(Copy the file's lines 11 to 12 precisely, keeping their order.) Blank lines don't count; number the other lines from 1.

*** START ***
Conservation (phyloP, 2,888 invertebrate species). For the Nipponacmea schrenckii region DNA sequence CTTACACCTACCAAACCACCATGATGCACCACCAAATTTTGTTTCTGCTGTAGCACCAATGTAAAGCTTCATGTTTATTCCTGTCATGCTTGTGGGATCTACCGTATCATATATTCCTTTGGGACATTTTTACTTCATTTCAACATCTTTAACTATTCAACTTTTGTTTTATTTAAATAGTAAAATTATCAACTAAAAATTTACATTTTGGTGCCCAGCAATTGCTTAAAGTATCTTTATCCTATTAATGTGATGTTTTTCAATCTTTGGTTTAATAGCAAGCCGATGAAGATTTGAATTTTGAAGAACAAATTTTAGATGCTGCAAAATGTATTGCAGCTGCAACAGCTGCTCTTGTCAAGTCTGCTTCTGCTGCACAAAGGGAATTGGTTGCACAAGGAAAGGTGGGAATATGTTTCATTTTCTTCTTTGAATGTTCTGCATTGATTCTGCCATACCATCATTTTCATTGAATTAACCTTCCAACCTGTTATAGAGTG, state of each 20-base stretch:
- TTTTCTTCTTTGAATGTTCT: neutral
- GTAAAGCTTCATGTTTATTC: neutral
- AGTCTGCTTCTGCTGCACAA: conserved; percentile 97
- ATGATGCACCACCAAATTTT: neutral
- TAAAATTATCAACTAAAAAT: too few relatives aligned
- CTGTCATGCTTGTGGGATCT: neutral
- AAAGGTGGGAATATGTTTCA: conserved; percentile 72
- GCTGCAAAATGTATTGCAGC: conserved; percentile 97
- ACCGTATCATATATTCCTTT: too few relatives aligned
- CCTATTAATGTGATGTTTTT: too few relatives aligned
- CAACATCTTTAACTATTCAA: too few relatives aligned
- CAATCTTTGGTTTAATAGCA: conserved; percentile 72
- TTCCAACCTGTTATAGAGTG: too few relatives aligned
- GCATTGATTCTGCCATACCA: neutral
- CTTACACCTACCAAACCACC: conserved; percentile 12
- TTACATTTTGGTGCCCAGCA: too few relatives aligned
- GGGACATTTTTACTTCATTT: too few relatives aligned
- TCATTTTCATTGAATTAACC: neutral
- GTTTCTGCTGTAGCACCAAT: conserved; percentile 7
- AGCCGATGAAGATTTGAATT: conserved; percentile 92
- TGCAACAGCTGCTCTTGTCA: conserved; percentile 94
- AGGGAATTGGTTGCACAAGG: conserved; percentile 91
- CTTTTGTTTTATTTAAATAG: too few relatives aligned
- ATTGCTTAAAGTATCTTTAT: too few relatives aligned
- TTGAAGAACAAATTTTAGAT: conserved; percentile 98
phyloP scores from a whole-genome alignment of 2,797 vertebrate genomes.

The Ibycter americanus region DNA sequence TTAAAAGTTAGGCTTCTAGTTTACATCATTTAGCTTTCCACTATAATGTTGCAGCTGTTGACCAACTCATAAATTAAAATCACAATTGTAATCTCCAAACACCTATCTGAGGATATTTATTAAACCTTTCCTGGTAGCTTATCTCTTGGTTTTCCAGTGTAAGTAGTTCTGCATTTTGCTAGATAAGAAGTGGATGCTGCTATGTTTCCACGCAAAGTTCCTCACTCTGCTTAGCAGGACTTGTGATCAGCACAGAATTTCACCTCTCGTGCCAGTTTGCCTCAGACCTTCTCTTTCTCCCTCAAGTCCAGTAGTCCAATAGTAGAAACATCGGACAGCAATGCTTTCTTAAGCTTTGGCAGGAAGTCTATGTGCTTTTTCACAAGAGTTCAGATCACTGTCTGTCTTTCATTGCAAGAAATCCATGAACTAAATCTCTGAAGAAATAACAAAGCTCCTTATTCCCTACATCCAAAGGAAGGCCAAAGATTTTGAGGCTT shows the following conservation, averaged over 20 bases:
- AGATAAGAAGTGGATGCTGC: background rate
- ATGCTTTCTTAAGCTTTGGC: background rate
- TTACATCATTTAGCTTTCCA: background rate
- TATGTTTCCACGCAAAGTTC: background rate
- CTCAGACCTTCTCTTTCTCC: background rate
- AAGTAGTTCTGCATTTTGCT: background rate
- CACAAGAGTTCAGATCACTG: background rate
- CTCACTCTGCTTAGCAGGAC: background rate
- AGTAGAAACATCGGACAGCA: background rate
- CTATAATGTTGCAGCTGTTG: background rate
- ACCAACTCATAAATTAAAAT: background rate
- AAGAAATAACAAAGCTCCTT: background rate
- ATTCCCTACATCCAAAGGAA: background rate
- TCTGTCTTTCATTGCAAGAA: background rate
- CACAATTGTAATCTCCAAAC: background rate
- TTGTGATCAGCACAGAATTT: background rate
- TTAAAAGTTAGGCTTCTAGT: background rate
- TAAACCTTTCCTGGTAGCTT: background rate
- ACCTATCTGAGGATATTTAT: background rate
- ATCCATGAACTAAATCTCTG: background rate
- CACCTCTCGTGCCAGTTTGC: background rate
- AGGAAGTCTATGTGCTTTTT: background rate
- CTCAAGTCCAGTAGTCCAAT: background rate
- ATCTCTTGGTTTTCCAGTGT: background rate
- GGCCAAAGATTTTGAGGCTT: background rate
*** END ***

- CCTATTAATGTGATGTTTTT: too few relatives aligned
- CAACATCTTTAACTATTCAA: too few relatives aligned